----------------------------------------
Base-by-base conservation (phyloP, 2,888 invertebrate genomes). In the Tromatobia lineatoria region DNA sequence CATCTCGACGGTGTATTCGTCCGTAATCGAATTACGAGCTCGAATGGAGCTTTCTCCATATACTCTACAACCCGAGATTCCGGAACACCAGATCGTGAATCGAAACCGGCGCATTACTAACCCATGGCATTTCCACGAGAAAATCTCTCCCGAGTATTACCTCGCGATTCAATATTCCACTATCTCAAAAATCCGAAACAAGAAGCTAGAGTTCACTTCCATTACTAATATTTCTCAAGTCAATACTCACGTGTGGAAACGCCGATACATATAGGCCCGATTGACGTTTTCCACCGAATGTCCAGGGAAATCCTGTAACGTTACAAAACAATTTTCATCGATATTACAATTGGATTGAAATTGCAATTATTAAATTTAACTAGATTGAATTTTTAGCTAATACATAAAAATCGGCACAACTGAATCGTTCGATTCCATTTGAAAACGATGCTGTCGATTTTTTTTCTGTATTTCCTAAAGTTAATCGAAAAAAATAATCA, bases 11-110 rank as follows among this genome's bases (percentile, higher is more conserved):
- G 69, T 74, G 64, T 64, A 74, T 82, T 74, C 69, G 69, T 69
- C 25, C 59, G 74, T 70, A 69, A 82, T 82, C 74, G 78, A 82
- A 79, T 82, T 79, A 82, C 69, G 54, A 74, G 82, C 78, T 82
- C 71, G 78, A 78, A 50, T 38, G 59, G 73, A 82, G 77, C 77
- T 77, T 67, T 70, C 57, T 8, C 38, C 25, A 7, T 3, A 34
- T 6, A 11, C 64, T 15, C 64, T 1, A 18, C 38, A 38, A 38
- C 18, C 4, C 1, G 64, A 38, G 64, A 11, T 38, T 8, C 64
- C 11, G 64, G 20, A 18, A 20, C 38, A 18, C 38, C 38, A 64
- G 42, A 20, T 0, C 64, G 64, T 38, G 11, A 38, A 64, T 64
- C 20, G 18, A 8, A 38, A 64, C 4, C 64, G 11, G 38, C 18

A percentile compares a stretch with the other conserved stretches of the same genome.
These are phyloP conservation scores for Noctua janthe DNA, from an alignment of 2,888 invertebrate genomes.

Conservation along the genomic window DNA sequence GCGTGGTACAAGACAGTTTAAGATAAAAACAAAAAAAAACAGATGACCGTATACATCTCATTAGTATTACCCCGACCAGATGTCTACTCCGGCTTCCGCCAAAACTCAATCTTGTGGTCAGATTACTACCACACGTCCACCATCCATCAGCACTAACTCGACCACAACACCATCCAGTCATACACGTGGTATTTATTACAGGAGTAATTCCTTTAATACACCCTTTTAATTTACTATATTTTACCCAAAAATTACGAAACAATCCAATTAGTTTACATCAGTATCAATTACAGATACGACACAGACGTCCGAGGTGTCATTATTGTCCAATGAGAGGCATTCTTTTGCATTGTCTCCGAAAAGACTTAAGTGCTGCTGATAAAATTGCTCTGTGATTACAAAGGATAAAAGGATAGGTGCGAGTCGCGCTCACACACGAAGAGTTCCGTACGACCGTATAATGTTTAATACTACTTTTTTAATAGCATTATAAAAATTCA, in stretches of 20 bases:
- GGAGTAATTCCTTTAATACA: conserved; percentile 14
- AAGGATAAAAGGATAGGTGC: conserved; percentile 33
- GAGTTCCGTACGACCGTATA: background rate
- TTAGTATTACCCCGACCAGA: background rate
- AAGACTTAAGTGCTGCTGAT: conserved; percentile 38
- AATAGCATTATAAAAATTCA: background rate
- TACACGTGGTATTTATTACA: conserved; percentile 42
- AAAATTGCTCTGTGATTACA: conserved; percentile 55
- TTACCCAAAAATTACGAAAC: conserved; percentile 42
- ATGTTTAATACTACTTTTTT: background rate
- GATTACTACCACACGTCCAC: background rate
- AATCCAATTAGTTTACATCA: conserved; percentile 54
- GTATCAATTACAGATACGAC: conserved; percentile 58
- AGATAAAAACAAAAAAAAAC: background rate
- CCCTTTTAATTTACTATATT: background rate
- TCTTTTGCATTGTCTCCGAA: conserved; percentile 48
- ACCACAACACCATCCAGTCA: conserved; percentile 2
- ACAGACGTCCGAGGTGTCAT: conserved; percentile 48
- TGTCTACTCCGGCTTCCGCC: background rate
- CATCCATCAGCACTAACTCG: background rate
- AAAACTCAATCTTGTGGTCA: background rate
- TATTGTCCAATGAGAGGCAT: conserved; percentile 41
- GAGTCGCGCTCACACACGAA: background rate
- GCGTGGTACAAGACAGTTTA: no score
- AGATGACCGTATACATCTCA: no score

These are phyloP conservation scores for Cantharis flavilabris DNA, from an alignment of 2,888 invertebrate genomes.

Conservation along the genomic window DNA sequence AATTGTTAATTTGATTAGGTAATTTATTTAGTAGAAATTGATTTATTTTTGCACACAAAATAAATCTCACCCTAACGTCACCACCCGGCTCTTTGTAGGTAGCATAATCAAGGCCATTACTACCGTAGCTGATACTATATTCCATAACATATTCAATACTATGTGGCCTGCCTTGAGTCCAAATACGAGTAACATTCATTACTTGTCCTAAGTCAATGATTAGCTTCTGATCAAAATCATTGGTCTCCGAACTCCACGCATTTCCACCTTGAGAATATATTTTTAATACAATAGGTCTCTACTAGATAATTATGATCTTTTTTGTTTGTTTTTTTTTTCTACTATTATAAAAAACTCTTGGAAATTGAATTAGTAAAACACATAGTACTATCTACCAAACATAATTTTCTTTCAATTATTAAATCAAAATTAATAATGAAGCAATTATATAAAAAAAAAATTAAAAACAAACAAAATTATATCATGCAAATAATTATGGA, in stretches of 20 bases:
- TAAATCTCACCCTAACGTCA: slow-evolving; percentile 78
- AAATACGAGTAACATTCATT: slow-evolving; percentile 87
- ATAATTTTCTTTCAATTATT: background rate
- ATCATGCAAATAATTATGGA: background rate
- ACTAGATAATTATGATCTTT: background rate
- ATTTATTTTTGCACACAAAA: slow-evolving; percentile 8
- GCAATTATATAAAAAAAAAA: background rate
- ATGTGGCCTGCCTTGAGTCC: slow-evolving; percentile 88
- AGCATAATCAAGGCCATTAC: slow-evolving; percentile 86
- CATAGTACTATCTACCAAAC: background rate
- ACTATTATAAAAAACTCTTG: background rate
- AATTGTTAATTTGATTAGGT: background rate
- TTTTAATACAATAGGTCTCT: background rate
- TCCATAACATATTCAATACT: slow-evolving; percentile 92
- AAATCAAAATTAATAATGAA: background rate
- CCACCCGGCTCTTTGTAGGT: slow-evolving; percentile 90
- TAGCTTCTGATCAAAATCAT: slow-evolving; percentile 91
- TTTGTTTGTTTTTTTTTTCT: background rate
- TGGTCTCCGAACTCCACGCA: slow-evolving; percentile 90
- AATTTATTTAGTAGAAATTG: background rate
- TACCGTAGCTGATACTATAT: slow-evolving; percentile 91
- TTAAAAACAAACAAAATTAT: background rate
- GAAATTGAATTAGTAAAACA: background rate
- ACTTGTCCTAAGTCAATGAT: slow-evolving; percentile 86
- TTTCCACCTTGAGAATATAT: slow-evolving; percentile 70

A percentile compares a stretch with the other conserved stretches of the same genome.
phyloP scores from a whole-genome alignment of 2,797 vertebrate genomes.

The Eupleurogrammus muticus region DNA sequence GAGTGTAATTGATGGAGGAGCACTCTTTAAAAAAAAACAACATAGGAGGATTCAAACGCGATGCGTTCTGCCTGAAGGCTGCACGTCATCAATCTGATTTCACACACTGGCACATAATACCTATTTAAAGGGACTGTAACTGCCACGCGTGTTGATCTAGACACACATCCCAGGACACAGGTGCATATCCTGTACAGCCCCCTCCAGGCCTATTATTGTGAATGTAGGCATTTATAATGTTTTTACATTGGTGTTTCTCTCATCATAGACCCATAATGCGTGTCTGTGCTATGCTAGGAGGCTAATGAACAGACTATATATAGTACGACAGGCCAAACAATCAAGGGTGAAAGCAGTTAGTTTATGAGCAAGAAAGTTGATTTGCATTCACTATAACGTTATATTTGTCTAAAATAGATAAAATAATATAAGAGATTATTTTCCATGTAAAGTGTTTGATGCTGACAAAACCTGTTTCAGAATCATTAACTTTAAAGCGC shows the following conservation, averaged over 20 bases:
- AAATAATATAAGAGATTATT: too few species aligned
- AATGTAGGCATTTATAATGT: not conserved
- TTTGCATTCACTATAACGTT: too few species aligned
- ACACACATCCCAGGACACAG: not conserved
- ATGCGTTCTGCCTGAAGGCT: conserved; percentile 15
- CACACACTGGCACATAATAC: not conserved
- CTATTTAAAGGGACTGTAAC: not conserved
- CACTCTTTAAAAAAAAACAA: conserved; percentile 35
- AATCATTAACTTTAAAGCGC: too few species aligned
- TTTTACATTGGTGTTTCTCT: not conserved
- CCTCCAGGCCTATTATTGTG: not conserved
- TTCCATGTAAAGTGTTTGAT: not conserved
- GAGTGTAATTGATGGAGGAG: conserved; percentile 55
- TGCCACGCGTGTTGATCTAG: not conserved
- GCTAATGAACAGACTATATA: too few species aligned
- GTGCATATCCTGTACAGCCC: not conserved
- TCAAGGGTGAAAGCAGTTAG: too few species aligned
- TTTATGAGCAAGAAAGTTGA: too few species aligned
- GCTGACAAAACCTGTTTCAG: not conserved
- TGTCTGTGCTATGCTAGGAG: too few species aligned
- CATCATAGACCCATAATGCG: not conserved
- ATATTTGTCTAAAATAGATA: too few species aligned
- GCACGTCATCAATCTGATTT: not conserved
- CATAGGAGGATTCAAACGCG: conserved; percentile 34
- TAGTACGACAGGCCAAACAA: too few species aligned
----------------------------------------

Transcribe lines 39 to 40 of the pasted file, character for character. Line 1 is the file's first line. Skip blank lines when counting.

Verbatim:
- AGATGACCGTATACATCTCA: no score

These are phyloP conservation scores for Cantharis flavilabris DNA, from an alignment of 2,888 invertebrate genomes.